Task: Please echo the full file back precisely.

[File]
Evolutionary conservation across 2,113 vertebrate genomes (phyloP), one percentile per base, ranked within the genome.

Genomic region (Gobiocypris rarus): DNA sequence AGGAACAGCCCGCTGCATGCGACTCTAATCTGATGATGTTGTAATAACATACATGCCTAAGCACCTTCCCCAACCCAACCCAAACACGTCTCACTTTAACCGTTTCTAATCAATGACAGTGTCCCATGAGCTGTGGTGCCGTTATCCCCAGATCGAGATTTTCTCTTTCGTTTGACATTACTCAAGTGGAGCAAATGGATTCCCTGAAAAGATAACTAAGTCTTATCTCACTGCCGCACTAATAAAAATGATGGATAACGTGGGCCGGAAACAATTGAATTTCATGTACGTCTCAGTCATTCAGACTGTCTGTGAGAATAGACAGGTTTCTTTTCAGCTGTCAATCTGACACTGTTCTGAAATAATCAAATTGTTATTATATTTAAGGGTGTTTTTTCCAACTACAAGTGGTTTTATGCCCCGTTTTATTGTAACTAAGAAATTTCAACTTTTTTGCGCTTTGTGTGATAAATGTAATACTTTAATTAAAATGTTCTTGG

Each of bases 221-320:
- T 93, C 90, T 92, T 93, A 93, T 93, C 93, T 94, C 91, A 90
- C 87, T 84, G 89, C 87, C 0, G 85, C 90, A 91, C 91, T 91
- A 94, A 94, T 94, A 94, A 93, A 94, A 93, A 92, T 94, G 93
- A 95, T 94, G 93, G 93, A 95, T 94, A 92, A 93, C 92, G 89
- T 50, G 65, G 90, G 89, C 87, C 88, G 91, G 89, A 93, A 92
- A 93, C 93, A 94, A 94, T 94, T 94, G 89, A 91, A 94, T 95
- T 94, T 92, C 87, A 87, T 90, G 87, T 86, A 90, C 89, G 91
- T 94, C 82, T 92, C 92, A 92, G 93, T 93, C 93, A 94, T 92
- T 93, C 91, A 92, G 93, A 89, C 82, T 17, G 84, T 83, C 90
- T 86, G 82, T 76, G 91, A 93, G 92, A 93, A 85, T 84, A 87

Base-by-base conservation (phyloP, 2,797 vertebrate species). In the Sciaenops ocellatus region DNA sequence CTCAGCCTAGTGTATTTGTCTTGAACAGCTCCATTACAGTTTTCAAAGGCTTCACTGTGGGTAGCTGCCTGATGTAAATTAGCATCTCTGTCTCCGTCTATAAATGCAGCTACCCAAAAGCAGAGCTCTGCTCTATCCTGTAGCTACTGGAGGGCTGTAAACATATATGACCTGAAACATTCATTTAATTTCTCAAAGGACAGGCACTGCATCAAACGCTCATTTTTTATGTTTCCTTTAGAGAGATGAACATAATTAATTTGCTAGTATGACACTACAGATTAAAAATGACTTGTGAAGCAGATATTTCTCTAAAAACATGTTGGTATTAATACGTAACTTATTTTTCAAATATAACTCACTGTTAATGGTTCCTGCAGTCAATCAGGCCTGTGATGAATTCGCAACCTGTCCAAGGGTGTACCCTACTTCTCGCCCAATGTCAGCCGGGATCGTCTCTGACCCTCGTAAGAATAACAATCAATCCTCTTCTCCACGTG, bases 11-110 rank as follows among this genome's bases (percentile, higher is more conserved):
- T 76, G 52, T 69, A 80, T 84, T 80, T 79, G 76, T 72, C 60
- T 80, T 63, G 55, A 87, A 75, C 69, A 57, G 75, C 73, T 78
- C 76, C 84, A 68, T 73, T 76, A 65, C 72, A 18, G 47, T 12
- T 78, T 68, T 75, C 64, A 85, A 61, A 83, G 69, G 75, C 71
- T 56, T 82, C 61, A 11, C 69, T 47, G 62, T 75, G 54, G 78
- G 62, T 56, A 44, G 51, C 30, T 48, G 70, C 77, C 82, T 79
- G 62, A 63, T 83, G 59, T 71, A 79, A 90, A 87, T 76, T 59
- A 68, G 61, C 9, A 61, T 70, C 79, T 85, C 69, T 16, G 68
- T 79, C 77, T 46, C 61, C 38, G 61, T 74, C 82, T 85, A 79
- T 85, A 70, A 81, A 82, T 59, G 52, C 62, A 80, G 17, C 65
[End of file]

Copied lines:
Evolutionary conservation across 2,113 vertebrate genomes (phyloP), one percentile per base, ranked within the genome.

Genomic region (Gobiocypris rarus): DNA sequence AGGAACAGCCCGCTGCATGCGACTCTAATCTGATGATGTTGTAATAACATACATGCCTAAGCACCTTCCCCAACCCAACCCAAACACGTCTCACTTTAACCGTTTCTAATCAATGACAGTGTCCCATGAGCTGTGGTGCCGTTATCCCCAGATCGAGATTTTCTCTTTCGTTTGACATTACTCAAGTGGAGCAAATGGATTCCCTGAAAAGATAACTAAGTCTTATCTCACTGCCGCACTAATAAAAATGATGGATAACGTGGGCCGGAAACAATTGAATTTCATGTACGTCTCAGTCATTCAGACTGTCTGTGAGAATAGACAGGTTTCTTTTCAGCTGTCAATCTGACACTGTTCTGAAATAATCAAATTGTTATTATATTTAAGGGTGTTTTTTCCAACTACAAGTGGTTTTATGCCCCGTTTTATTGTAACTAAGAAATTTCAACTTTTTTGCGCTTTGTGTGATAAATGTAATACTTTAATTAAAATGTTCTTGG

Each of bases 221-320:
- T 93, C 90, T 92, T 93, A 93, T 93, C 93, T 94, C 91, A 90
- C 87, T 84, G 89, C 87, C 0, G 85, C 90, A 91, C 91, T 91
- A 94, A 94, T 94, A 94, A 93, A 94, A 93, A 92, T 94, G 93
- A 95, T 94, G 93, G 93, A 95, T 94, A 92, A 93, C 92, G 89
- T 50, G 65, G 90, G 89, C 87, C 88, G 91, G 89, A 93, A 92
- A 93, C 93, A 94, A 94, T 94, T 94, G 89, A 91, A 94, T 95
- T 94, T 92, C 87, A 87, T 90, G 87, T 86, A 90, C 89, G 91
- T 94, C 82, T 92, C 92, A 92, G 93, T 93, C 93, A 94, T 92
- T 93, C 91, A 92, G 93, A 89, C 82, T 17, G 84, T 83, C 90
- T 86, G 82, T 76, G 91, A 93, G 92, A 93, A 85, T 84, A 87

Base-by-base conservation (phyloP, 2,797 vertebrate species). In the Sciaenops ocellatus region DNA sequence CTCAGCCTAGTGTATTTGTCTTGAACAGCTCCATTACAGTTTTCAAAGGCTTCACTGTGGGTAGCTGCCTGATGTAAATTAGCATCTCTGTCTCCGTCTATAAATGCAGCTACCCAAAAGCAGAGCTCTGCTCTATCCTGTAGCTACTGGAGGGCTGTAAACATATATGACCTGAAACATTCATTTAATTTCTCAAAGGACAGGCACTGCATCAAACGCTCATTTTTTATGTTTCCTTTAGAGAGATGAACATAATTAATTTGCTAGTATGACACTACAGATTAAAAATGACTTGTGAAGCAGATATTTCTCTAAAAACATGTTGGTATTAATACGTAACTTATTTTTCAAATATAACTCACTGTTAATGGTTCCTGCAGTCAATCAGGCCTGTGATGAATTCGCAACCTGTCCAAGGGTGTACCCTACTTCTCGCCCAATGTCAGCCGGGATCGTCTCTGACCCTCGTAAGAATAACAATCAATCCTCTTCTCCACGTG, bases 11-110 rank as follows among this genome's bases (percentile, higher is more conserved):
- T 76, G 52, T 69, A 80, T 84, T 80, T 79, G 76, T 72, C 60
- T 80, T 63, G 55, A 87, A 75, C 69, A 57, G 75, C 73, T 78
- C 76, C 84, A 68, T 73, T 76, A 65, C 72, A 18, G 47, T 12
- T 78, T 68, T 75, C 64, A 85, A 61, A 83, G 69, G 75, C 71
- T 56, T 82, C 61, A 11, C 69, T 47, G 62, T 75, G 54, G 78
- G 62, T 56, A 44, G 51, C 30, T 48, G 70, C 77, C 82, T 79
- G 62, A 63, T 83, G 59, T 71, A 79, A 90, A 87, T 76, T 59
- A 68, G 61, C 9, A 61, T 70, C 79, T 85, C 69, T 16, G 68
- T 79, C 77, T 46, C 61, C 38, G 61, T 74, C 82, T 85, A 79
- T 85, A 70, A 81, A 82, T 59, G 52, C 62, A 80, G 17, C 65